In 2017, the Democratic Republic of Congo will be the nation with the highest gross domestic product in Francophone Sub-Saharan Africa (SSA), according to the latest report of the African Development Bank (AfDB).
The pan-African institution indicates that the country, which is listed as the 12th richest African country in 2017, behind Libya ($47 billion), has tripled its GDP in 12 years, with this value expected to reach $44.7 billion, by the end of this year. Africa’s leading copper producer should thus record a growth of 2.4%. Côte d’Ivoire comes at the second place in the Francophone SSA ranking. West Africa’s second largest economy, though it was affected by a 35% decrease in global prices of cocoa, its main export, should have its GDP exceed $38 billion, this year. Worldwide, the country should record the third highest growth rate, behind Ethiopia and Myanmar. After Ivory Coast is Cameroon which was resilient to the global drop in oil prices. The country’s GDP should exceed $32 billion this year. It is followed by Senegal ($16.963 billion), Gabon ($16.186 billion), Mauritius ($14.4 billion) and Burkina Faso ($14.2 billion). With more than $13 billion, Mali positions itself as the eight largest economy in terms of GDP in the region of reference, ahead of Benin, which at the end of the 2017 year, should record a GDP of about $10.4 billion.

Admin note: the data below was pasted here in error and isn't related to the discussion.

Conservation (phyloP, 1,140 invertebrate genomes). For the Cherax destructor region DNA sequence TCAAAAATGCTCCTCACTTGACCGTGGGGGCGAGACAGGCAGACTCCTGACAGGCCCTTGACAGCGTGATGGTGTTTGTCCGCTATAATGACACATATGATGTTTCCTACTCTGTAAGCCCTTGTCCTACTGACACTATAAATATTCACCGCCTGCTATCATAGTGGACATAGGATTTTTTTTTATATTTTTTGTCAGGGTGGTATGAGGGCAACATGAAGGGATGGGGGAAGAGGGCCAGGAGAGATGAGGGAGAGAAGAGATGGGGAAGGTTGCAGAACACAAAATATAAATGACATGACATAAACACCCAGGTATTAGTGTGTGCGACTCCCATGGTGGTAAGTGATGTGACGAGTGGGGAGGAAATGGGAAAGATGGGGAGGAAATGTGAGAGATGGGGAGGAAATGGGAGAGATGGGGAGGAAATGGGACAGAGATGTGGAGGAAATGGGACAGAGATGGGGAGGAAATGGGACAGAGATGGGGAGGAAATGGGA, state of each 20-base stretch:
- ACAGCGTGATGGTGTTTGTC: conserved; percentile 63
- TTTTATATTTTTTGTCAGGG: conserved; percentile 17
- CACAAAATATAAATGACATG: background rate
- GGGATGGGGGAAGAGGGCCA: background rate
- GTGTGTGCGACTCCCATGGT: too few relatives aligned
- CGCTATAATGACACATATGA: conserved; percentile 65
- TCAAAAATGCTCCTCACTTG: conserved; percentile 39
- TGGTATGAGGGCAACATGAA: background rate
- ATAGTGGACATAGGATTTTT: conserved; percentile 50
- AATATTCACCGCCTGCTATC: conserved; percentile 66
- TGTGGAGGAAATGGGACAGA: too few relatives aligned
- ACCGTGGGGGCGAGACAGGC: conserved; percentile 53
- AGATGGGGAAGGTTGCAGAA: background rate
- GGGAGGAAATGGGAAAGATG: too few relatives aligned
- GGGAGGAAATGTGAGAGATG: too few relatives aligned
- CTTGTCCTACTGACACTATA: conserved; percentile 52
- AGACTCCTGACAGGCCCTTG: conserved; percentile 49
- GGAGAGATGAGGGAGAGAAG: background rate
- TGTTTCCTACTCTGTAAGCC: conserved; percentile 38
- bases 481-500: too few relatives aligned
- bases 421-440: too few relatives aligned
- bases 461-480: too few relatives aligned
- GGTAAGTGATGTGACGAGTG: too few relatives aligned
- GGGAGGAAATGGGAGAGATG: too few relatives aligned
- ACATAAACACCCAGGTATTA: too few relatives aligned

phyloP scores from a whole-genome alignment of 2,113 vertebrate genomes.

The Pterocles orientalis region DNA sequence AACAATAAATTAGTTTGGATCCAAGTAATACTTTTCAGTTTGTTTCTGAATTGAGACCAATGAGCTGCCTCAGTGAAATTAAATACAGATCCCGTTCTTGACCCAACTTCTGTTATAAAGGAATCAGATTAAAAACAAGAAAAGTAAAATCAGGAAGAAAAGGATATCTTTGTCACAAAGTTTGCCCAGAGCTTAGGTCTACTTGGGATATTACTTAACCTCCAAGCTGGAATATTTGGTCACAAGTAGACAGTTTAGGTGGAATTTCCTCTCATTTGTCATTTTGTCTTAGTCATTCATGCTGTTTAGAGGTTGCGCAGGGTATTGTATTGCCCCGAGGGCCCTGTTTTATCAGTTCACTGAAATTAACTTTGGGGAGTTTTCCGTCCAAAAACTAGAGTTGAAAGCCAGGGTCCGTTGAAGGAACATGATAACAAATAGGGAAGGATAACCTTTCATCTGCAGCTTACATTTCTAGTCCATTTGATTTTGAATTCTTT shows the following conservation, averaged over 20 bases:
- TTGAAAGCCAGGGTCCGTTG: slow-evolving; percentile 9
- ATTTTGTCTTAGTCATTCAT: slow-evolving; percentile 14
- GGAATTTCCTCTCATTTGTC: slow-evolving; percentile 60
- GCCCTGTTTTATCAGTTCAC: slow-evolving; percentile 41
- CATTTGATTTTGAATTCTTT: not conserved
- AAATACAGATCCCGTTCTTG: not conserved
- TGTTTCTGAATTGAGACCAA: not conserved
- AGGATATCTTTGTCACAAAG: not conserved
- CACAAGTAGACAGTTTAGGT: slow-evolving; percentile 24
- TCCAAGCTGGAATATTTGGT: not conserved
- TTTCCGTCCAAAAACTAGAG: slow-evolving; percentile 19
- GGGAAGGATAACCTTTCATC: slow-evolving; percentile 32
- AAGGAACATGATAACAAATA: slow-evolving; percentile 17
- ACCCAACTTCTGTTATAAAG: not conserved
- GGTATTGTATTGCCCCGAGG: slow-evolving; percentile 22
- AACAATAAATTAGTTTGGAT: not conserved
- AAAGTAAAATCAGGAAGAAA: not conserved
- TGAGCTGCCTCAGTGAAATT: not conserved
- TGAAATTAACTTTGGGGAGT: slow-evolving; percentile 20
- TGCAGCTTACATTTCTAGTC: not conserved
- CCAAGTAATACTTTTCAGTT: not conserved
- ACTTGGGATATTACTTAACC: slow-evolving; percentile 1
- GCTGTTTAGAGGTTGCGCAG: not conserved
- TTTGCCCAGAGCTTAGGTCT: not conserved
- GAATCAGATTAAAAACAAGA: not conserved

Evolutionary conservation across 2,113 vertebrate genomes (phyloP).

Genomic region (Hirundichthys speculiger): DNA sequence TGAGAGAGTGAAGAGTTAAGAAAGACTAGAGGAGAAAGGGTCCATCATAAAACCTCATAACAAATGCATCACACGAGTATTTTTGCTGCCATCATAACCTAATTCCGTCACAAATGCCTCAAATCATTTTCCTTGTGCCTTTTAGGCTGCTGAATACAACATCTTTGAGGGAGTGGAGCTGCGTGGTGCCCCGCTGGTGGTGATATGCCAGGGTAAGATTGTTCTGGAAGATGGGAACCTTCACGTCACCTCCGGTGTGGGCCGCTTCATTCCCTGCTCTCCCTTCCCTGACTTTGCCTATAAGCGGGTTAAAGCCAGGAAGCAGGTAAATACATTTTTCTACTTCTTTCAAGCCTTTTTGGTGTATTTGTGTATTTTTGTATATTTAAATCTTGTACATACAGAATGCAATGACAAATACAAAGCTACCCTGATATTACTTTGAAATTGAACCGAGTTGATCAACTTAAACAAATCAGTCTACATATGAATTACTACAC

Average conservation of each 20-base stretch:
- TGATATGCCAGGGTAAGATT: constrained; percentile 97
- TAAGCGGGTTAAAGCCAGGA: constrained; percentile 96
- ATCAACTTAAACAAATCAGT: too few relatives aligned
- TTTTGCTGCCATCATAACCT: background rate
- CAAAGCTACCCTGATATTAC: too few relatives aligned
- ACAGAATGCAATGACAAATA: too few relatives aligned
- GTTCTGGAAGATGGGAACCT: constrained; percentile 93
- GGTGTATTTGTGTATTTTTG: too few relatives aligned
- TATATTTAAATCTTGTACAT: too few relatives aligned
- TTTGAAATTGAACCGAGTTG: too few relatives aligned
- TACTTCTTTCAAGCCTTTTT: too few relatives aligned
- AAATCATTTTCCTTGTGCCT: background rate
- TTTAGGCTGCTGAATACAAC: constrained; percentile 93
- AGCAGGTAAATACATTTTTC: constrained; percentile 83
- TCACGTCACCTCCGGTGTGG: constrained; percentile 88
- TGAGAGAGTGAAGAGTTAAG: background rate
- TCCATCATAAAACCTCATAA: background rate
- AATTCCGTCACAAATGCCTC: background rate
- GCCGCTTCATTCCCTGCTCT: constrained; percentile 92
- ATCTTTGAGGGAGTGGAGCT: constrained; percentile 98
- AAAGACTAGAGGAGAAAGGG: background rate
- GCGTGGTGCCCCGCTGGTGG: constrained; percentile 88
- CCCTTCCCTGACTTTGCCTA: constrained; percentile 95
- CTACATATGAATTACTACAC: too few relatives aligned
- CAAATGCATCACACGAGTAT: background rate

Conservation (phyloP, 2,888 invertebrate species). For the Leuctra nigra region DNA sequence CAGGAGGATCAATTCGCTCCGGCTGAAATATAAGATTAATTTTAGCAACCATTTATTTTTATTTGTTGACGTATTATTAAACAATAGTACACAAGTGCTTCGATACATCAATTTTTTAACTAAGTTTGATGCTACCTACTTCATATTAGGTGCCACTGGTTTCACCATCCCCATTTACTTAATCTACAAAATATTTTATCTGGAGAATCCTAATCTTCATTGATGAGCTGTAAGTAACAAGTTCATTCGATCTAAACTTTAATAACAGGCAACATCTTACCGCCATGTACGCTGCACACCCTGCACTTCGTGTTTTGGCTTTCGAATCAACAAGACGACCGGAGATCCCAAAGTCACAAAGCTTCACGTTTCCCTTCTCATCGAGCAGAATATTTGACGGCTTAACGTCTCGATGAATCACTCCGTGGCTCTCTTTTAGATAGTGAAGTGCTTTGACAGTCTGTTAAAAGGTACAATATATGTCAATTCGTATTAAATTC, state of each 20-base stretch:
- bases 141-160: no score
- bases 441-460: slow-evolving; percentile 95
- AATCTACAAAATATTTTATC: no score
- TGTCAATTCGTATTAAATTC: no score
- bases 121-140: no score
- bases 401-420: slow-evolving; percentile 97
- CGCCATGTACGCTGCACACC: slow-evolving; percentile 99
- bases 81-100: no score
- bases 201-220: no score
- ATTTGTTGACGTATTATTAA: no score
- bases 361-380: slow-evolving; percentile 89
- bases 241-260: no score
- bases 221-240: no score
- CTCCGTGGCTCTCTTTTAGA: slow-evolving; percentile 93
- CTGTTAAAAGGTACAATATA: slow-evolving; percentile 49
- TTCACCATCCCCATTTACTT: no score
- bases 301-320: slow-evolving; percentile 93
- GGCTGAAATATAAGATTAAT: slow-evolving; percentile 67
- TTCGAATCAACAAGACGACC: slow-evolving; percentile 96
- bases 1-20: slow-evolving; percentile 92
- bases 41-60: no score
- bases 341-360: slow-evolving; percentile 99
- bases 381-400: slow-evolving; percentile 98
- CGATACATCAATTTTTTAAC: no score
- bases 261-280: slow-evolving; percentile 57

Last in the top 10 of richest countries in the Francophone sub-Saharan African region is Madagascar with a GDP expected at $10.3 billion. Let it be emphasized that this ranking takes into account only SSA countries whose first language is French. This explains why Equatorial Guinea (having French as its second language) is not on the list despite its GDP being forecast at more than $15 billion for this year. Also, the ranking assesses only the economies’ GDP and reflects in no way the living standards of the populations of countries mentioned. Ranking of top 10 richest sub-Saharan African countries having French as their official language
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- DR Congo ($44.73 billion)
- Côte d’Ivoire ($38.496 billion)
- Cameroon ($32.625 billion)
- Senegal ($16.963 billion)
- Gabon ($16.186 billion)
- Mauritius ($14.406 billion)
- Burkina Faso ($14.275 billion)
- Mali ($13.827 billion)
- Benin ($10.425 billion)
- Madagascar ($10.318 billion)
By Ecofin Agency